Throw Another Blog On The Fire. I’m Freezing.

Yes. It’s here isn’t it. The temperature has taken a leaf out of the England Rugby team’s book and plummeted off the scale. Well, not quite that yet, but we are, definitely, finally, at home to Mr Chilly. The linen blouses, shorts, crop tops and sandals will have to make like the swallows and go away for the Winter, and out come the fisherman sweaters, thermal vests, fleeces, scarves and winter coats.

Now my little bijou London abode is fairly warm and cosy, no real need for burning wood in great quantities when you’ve got heating and people living either side but when I popped up to stay at my Folks place in rural Norfolk this weekend, it was ‘Brrrrs’ all round. I’m glad I took my cashmere pashmina and warm jim-jams is all I can say.

Mummy and Daddy were away so I was basically babysitting the menagerie of animals they keep around the place and having a quiet weekend on my own in their ancient cottage. (It’s actually a converted old forge, very nice if you like that sort of thing).

You think this looks cold? You should go outside!
You think this looks cold? You should go outside!

But cold? When I pushed through the front door it was like entering a meat store. I couldn’t just see my breath coming out, I could virtually see it turning to ice crystals as it dissipated. Cold as a Polar Bear’s Bum-Bag.

The central heating (such as it is) doesn’t go on until mid-October (strictly the 15th ) and off again at the beginning of April (strictly the 1st).  These rules don’t change even if we have freak weather. In fact, if the ice age came again at the end of September, my Father would still be standing there, wagging an icicle fringed finger at me telling me it’s not cold enough yet. Subsequently I couldn’t put the heating on (he would find out if I broke his security code and it’s more than my life is worth) No. The way you keep warm in parents heat the house is rather like a pub crawl… basically you end up hopping quickly from one hot spot to another. So I busied myself building fires and so on.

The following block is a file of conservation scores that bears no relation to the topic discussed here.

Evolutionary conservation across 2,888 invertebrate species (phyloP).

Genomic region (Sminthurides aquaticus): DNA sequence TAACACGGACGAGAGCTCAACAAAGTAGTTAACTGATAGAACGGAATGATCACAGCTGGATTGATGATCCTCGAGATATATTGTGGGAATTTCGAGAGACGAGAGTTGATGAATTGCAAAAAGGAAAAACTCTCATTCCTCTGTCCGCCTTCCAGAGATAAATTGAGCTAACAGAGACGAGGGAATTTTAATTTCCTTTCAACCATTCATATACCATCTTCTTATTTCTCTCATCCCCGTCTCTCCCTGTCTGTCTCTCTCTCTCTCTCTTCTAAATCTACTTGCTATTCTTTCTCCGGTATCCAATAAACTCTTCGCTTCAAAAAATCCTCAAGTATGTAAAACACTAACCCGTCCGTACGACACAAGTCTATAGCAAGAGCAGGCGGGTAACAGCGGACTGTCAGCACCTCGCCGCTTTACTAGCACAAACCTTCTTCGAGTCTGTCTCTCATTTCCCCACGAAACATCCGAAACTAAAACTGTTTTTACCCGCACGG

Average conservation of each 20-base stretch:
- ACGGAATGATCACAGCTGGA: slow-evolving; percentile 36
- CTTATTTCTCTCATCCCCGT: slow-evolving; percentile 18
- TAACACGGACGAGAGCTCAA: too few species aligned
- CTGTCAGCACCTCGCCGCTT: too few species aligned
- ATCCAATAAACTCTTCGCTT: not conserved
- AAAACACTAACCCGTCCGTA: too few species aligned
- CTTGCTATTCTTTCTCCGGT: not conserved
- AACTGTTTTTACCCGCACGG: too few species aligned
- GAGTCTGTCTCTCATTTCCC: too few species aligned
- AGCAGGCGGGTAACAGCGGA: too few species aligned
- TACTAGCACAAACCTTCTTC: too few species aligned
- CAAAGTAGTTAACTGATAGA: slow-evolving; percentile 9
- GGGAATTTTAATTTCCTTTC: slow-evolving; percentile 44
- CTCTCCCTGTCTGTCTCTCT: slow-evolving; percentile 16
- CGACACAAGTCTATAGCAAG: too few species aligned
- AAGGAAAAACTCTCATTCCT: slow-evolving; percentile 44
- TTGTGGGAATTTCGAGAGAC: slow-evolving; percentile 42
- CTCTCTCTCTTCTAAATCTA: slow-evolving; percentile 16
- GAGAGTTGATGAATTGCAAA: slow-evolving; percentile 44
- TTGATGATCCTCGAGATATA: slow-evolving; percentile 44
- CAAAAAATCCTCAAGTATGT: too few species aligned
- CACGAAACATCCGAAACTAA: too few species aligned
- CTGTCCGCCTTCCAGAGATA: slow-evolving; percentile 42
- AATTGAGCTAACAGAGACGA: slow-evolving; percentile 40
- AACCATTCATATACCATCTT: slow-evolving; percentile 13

Mind you, central heating nonsense aside, those hot spots are lovely when you can fight your way through the dogs and cats and get near them. Wood burning stoves, fireplaces and the solid fuel range cooker in the kitchen all give off a cozy, Christmassy heat  and the fireplace in my parent’s sitting room is the kind of size and shape that makes you wonder if Harry Potter is going to suddenly appear in it blinking and looking confused.

Yes, very clever. Now get out of my fireplace!
Yes, very clever. Now get out of my fireplace!

Of course, Daddy has a log splitter which I used to make sure all my hot spots were on full tilt. He used to insist on chopping firewood by hand but, as he says, ‘Ah Holly. These days I leave the axes to lumberjacks and Jimmy Page’. He then laughs at his own joke. And so do I. He is my Daddy after all. He took my advice when we were discussing this some while ago. I have always maintained that you can’t do much better than this simple, easy to use electric model we sell at MowDirect. The MD 4-Ton Electric Horizontal Log-Splitter (Special Offer) is, as Dick was saying so eloquently in his blog yesterday, about the best value electric splitter you can buy.

However, I digress. What I really wanted to say was that on one hop from Kitchen range to sitting room fire, sherry in hand, I noticed, next to the fireplace, under the newspaper I had used to get the fire started, another stack of paper that was clearly there to be used as fire-lighting material. Absolutely fine, great way to use up old paper, screw it up, make loose ‘briquettes’ and start the fire. What wasn’t so great was that I suddenly noticed my name at the top of some of them. I took a look. My name was on all of them. And Why? They were my blogs. All the blogs I had printed out and sent to them, on account of my parents being Luddite about anything with a screen and a hard drive. Charming. There’s me thinking they were keeping all these pages of my outpourings for posterity and no, they are utilising them as firelighters. I wonder what they have done with my childhood paintings? Used them as mulch? What about my A level and degree certificates? Cat litter?

So my parents and I are not talking right now. They have tried fobbing me off with excuses about “once you’ve read them you’ve read them” but I won’t be sending anymore print outs just to be incinerated, that’s for sure.

However, I will probably be buying them a computer this Christmas, and teaching them how to use it, as they insist they still want to read my stuff.  Let’s see them throw that in a basket and use it as fuel.  See ya!  Holly.

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